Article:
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71

Feeling nostalgic about Boulder, I decided to binge on Celestial Seasonings tonight. First up was Sleepytime Vanilla. Judging by the number of bags left in my various CS boxes, this must be my favorite! The vanilla is really smooth and somehow the infusion has body and substance even while containing no camellia sinensis.

Flavors: Flowers, Vanilla

Preparation
205 °F / 96 °C 6 min, 45 sec

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60

I owe Teavana Cococaramel Sea Salt an apology, it seems. This time I brewed the blend super strong and added light cream. This time, I recognize its appeal. I really did not like it at all au naturel, but tonight it is a pleasant experience. I still dislike the oil slick on top of the surface of the infusion, but with cream at least the liquor is caramel colored and so moves in the right direction. I was considering adding sugar as well, but I think that with the high sea salt content, it might just become a mess.

I won’t buy this blend again now that my 1 ounce envelope is depleted, but it was a worthwhile experience, in the end.

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82
drank Vanilla Comoro by Harney & Sons
869 tasting notes

I do believe that Harney & Sons Vanilla Comoro may be the perfect post-dinner dessert tea! No worries about caffeine but the creamy wonderfulness of a flavored black tea. I brewed this sachet in an 8 ounce cup rather than a 10 ounce glass. It’s just the right strength. This is a rare case of a decaffeination success story, where it is impossible to taste that the black tea base has been tamed!

Flavors: Vanilla

Preparation
205 °F / 96 °C 5 min, 30 sec 2 g 8 OZ / 236 ML

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73

This seems to be the place where most people have entered tasting notes for The Tea Centre of Stockholm’s Söderblandning. There are at least two other places at Steepster, one of which includes the umlaut in the name (would it be obnoxious for me to add one to this entry? would it make the tea impossible for others to find using the Steepster search function?), but which is devoid of any reviews, and another which qualifies Söderblandning as Söderblandning Black. Well, my can, discovered in the process of excavating my humble residence of ten years, as I attempt to prepare for The Historic Move, definitely contains a blend of black teas—both China and Ceylon—scented with dried flower petals and fruits.

I cannot actually figure out what the fruits here are. They are supposed to be “tropical”, but I’m not sure whether mango and papaya are implicated or not. It’s possible that they change the recipe from year to year, as The Centre of Stockholm seems a bit evasive as to the ingredients. The fruit flavor is definitely detectable, but it’s that same somewhat vague “fruitiness” which often characterizes fruity black blends—at least to my palate. During my www fact-finding mission, I was happy to learn that this emporium uses only natural flavors, so that’s good news. No scary lab experiments here!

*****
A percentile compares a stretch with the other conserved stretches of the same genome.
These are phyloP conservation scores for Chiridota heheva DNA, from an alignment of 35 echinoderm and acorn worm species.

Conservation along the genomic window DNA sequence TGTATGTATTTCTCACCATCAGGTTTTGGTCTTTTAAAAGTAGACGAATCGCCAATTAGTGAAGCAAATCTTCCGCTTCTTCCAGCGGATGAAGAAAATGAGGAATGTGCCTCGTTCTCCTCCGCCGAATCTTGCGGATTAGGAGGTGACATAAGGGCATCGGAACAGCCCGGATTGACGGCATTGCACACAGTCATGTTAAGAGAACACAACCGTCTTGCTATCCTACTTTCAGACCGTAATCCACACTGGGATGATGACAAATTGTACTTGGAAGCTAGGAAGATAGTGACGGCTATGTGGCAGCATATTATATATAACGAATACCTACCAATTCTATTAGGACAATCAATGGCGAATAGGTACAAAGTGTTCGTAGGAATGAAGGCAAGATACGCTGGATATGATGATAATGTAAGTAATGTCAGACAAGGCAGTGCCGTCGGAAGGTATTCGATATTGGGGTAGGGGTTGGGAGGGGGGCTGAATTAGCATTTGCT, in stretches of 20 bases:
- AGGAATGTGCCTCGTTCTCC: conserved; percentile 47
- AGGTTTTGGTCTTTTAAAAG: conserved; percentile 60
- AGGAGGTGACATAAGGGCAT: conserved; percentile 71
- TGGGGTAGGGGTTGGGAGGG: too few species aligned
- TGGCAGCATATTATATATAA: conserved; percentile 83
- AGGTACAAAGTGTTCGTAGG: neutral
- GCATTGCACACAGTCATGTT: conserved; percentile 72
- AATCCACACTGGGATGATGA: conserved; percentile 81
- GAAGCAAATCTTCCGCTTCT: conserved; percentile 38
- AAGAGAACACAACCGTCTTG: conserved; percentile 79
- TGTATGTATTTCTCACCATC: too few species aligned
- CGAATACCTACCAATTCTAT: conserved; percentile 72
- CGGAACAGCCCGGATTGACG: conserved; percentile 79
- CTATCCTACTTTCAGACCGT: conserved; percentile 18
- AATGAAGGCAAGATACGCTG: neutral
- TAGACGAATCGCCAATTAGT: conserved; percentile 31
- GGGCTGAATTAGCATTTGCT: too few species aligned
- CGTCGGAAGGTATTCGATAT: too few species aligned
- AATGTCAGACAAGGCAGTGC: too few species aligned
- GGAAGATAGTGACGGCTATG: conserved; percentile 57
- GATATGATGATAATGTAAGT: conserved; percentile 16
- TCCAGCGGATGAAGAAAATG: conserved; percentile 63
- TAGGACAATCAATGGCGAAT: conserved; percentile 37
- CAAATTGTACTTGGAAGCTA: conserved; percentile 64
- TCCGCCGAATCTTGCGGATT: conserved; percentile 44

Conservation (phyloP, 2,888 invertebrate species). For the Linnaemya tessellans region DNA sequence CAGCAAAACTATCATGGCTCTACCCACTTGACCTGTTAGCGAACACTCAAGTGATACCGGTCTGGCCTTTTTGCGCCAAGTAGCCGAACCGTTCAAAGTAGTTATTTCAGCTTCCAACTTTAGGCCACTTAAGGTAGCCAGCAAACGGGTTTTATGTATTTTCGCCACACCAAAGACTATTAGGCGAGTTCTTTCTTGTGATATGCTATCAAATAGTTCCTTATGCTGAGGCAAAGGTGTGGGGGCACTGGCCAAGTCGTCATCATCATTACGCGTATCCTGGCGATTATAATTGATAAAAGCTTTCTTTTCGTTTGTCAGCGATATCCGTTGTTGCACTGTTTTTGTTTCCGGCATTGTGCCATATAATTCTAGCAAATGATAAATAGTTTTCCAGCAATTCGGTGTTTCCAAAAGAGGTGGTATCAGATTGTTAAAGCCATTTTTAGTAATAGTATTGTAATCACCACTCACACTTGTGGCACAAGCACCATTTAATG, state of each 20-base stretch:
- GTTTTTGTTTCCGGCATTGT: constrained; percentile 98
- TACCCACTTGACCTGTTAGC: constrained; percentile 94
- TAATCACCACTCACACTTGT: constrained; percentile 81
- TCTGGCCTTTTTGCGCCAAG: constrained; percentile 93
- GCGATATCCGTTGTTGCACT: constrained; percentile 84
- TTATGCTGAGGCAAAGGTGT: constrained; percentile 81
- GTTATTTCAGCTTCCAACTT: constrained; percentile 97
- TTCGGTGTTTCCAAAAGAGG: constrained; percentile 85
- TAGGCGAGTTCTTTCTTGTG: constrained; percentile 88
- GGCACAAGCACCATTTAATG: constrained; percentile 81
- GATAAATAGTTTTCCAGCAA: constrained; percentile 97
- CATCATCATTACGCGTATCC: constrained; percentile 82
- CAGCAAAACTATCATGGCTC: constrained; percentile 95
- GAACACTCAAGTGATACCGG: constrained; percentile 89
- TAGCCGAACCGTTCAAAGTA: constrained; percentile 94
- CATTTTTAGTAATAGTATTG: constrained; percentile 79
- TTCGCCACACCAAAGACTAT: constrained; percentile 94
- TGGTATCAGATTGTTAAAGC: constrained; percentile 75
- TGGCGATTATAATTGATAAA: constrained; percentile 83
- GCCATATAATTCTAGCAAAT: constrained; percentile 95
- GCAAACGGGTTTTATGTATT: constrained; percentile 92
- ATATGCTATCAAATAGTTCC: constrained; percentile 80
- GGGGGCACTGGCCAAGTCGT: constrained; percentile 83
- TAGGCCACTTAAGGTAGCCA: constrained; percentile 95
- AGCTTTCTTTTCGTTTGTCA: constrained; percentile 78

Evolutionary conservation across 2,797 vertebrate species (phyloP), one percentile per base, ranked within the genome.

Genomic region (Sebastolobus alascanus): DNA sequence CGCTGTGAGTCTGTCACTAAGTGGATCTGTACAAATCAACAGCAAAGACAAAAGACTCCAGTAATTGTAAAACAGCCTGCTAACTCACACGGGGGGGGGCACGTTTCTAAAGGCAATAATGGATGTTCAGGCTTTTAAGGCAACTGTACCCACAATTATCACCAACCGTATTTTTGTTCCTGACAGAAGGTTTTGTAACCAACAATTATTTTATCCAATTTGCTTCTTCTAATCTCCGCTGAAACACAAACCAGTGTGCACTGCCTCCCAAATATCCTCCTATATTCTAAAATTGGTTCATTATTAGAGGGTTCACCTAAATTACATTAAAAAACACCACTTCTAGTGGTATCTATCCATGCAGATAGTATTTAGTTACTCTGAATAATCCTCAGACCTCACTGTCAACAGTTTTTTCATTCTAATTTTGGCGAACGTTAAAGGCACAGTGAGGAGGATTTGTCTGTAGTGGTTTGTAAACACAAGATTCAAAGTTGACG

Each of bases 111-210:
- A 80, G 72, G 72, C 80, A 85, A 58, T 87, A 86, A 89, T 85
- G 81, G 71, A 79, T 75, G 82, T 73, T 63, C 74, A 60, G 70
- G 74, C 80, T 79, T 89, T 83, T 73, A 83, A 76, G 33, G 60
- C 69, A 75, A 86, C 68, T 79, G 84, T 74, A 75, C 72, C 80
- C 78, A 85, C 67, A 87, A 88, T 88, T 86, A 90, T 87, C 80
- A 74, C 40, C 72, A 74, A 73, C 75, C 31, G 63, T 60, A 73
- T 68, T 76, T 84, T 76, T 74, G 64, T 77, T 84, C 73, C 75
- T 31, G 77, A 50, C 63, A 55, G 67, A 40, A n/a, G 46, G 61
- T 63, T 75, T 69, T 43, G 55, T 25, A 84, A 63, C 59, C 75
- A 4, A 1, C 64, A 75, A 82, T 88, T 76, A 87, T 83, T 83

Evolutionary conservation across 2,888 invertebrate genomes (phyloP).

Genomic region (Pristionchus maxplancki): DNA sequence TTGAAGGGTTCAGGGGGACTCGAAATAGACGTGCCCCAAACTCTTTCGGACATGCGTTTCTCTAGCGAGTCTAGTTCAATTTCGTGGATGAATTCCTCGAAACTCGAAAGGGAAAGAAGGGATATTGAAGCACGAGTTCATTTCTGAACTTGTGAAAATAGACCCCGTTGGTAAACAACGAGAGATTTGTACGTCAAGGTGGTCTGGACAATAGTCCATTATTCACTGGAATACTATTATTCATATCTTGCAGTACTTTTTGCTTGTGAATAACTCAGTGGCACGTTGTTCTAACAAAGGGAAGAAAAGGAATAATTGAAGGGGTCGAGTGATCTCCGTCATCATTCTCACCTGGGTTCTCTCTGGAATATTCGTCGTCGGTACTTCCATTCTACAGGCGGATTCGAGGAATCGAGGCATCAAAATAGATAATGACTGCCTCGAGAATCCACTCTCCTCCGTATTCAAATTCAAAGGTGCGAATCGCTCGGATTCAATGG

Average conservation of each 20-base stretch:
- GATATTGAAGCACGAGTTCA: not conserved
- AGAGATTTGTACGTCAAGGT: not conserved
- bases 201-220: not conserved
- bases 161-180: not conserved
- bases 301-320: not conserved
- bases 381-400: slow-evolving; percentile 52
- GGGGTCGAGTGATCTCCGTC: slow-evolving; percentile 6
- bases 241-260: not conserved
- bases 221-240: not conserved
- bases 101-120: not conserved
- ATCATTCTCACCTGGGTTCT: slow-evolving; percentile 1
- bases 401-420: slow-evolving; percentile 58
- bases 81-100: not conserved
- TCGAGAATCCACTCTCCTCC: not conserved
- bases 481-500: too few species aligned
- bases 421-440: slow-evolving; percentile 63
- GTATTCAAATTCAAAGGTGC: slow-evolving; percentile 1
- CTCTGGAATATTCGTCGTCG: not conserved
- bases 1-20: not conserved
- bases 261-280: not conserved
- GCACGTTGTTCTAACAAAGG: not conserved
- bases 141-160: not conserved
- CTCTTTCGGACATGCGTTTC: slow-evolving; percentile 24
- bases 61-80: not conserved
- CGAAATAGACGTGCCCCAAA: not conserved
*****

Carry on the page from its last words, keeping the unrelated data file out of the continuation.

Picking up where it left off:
On a further positive note, the black tea base (both China and Ceylon) is quite good as the amber-colored liquor does taste nice with nothing added to it. I’ll definitely be trying this fruity blend many more times in the future, as I have now cracked upon a brand new, formerly sealed can brim with 125 grams—less about 3 from this pot! I suspect that Söderblandning will make an excellent iced tea. We shall see, since summer is just around the bend…

Preparation
205 °F / 96 °C 6 min, 15 sec 2 tsp 8 OZ / 236 ML

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Profile

Bio

A long-time tea and perfume lover, I have recently begun to explore the intersections between the two at my blog: http://salondeparfum-sherapop.blogspot.com//

I participate at fragrance community websites, and I care about tea as much as perfume, so why not belong to Steepster as well?

A few words about my ratings. In assessing both teas and perfumes, my evaluation is “all things considered.” Teas do not differ very much in price (relative to perfumes or any luxury items), so I do not usually consider the price when rating a tea.

What I do consider is how the particular tea compares to teas of its own type. So I might give a high rating to a fine herbal infusion even though I would never say that it is my favorite TEA. But if it’s good for what it is, then it deserves a high rating. There is no point in wishing that a chamomile blend was an Assam or a sencha tea!

Any rating below 50 means that I find the liquid less desirable to drink than plain water. I may or may not finish the cup, depending upon how thirsty I am and whether there is another hot beverage or (in summertime) a source of fresh water available.

From 50 to 60 indicates that, while potable, the tea is not one which I would buy or repurchase, if I already made the mistake (I have learned) of purchasing it.

From 60 to 70 means that the tea is drinkable but I have criticisms of some sort, and I probably would not purchase or repurchase the tea as I can think of obvious alternatives which would be better.

From 70 to 80 is a solid brew which I would purchase again.

From 80 to 90 is good stuff, and I probably need to have some ready at hand in my humble abode.

From 90 to 100 is a tea (or infusion) which I have come to depend on and look forward to imbibing again and again—if possible!

If you are interested in perfume, you might like my 2300+ perfume reviews, most of which have been archived at sherapop’s sillage (essentially my perfumelog):

http://sherapop.blogspot.com/

Location

Somerville, Massachusetts, USA

Website

http://salondeparfum-sherapop...